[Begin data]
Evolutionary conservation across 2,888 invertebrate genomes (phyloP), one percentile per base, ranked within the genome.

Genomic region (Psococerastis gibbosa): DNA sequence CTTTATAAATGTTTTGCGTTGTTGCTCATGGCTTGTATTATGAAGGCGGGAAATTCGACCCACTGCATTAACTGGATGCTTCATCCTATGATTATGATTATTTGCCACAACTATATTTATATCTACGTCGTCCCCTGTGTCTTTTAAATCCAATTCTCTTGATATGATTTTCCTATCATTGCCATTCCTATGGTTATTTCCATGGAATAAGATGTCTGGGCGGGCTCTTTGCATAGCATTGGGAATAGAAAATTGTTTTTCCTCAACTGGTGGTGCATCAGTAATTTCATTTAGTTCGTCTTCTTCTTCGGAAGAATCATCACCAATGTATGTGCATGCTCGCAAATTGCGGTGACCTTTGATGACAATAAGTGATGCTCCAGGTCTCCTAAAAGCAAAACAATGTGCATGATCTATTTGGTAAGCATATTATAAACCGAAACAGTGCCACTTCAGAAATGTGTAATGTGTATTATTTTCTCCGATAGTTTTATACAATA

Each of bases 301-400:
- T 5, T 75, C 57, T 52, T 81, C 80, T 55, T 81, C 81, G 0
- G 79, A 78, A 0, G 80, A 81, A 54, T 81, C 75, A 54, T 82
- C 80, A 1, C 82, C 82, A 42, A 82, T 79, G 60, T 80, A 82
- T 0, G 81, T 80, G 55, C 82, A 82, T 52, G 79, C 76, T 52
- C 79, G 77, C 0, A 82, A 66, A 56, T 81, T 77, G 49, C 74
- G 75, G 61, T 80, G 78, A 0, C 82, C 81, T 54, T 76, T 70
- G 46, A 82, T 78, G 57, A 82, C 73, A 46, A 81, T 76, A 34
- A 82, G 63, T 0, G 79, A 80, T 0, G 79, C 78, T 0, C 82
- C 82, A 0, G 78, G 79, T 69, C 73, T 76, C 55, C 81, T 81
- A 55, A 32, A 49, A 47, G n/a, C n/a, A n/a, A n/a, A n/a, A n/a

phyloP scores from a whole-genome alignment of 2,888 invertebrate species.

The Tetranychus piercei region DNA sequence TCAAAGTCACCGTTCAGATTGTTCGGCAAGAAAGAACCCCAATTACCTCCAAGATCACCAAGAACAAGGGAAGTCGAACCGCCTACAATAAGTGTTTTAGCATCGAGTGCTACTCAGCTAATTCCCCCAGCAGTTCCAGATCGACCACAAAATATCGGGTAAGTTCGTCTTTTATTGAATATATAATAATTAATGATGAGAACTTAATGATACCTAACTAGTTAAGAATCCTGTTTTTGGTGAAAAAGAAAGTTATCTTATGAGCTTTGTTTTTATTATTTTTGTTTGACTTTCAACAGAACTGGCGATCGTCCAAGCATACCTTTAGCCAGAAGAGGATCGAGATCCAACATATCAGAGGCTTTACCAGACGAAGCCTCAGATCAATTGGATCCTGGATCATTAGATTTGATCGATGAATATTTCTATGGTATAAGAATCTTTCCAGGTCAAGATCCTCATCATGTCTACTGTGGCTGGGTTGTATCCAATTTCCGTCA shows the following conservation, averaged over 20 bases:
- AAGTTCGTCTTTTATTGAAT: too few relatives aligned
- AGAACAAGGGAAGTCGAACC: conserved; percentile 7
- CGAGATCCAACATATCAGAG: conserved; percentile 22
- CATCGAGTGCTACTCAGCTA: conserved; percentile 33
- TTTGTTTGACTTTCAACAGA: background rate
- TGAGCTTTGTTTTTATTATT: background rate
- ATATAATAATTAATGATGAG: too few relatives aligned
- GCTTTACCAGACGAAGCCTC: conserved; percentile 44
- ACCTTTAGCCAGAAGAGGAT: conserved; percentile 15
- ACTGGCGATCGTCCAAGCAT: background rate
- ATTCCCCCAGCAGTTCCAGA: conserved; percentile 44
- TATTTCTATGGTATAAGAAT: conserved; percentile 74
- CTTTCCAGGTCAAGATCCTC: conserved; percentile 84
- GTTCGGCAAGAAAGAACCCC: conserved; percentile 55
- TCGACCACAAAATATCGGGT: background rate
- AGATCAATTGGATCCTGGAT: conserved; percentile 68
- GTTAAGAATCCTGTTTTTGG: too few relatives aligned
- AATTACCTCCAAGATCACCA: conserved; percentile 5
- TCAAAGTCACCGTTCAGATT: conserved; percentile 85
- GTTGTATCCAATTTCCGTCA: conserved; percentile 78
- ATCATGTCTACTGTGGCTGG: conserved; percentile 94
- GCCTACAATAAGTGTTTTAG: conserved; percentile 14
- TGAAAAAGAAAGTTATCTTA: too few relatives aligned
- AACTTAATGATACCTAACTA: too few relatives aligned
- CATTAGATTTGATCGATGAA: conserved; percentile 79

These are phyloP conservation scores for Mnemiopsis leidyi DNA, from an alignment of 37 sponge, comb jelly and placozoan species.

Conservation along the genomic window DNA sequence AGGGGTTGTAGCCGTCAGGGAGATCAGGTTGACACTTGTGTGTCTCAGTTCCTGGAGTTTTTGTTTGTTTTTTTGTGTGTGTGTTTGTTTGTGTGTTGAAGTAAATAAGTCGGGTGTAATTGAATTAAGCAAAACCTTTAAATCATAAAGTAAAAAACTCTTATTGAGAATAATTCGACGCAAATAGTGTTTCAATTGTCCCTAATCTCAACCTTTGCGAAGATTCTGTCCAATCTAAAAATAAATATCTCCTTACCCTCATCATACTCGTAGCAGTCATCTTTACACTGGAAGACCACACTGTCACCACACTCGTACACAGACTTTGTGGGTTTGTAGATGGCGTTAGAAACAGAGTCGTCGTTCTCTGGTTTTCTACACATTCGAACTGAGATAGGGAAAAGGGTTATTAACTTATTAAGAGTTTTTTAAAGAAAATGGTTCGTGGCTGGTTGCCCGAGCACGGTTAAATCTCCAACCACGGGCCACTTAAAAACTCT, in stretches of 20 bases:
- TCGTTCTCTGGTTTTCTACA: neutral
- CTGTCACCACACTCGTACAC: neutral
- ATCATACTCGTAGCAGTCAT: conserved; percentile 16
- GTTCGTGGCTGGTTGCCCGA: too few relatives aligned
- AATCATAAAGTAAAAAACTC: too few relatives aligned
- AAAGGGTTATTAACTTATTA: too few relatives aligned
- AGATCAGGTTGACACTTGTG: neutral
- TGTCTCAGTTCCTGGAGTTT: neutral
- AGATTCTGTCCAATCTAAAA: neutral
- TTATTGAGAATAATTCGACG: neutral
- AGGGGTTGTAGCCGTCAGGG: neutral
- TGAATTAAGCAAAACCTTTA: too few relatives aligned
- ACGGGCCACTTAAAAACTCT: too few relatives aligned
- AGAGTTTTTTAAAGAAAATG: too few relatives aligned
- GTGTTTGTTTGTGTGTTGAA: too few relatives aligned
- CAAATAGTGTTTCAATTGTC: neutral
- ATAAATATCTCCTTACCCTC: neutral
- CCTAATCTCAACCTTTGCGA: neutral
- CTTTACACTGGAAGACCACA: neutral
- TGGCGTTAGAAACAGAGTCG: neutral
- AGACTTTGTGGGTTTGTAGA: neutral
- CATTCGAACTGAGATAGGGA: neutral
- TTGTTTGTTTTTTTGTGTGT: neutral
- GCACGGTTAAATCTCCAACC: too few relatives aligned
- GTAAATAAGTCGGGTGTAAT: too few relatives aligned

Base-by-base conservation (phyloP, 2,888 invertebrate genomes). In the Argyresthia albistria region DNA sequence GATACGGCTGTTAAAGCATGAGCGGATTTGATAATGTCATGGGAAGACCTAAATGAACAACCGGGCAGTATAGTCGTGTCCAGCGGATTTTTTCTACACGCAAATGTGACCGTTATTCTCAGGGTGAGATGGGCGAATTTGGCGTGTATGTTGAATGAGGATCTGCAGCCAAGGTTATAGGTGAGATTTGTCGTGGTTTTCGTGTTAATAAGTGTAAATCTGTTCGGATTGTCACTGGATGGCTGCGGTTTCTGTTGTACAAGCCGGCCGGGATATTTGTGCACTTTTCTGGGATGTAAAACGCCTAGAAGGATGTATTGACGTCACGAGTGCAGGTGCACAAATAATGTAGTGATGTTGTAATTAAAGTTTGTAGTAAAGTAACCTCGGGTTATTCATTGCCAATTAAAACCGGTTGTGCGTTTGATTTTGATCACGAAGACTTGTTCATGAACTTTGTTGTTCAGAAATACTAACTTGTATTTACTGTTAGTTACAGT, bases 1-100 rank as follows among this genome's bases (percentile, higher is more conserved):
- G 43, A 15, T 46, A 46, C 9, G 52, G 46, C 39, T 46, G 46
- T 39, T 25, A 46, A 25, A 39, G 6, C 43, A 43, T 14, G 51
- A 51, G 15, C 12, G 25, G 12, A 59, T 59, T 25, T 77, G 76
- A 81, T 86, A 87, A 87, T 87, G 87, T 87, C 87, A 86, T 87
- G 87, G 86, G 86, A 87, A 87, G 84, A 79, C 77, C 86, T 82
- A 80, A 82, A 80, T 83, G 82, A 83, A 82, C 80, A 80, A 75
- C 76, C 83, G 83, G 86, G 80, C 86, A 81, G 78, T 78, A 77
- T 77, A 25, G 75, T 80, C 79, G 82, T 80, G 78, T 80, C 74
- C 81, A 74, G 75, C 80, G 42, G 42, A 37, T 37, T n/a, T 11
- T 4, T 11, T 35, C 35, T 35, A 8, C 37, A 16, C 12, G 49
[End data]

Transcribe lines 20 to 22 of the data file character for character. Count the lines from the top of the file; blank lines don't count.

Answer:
- TTTGTTTGACTTTCAACAGA: background rate
- TGAGCTTTGTTTTTATTATT: background rate
- ATATAATAATTAATGATGAG: too few relatives aligned